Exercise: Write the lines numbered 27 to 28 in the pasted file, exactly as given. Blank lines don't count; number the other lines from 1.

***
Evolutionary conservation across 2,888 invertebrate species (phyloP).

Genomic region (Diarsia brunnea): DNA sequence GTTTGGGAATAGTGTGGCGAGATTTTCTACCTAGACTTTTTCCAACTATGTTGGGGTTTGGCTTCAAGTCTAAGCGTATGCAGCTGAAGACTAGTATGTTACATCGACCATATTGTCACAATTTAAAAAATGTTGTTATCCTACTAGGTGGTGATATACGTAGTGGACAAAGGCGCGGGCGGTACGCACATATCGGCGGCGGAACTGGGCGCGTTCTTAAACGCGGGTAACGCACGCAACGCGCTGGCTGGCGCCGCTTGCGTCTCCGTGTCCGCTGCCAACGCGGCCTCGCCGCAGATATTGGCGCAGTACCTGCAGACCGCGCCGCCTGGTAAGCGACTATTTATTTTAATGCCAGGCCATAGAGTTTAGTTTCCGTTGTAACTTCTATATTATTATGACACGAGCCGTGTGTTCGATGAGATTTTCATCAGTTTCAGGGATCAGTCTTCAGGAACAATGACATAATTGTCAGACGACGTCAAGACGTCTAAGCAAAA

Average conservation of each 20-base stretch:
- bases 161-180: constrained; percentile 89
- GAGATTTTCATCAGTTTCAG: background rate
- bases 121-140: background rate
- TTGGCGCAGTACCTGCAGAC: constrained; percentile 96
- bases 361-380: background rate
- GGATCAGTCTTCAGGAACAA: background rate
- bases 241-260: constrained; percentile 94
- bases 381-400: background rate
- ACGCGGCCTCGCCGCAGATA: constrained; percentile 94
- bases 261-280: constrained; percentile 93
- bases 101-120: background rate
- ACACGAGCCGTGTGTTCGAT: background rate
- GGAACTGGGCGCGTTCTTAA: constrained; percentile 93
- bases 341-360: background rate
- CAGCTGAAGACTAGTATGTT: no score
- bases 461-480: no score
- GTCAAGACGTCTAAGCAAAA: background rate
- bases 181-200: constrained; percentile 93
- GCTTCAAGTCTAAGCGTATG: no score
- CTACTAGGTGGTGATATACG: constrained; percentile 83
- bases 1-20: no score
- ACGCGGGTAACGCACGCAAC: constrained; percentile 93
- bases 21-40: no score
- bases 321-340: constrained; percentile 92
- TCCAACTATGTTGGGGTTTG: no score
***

- bases 321-340: constrained; percentile 92
- TCCAACTATGTTGGGGTTTG: no score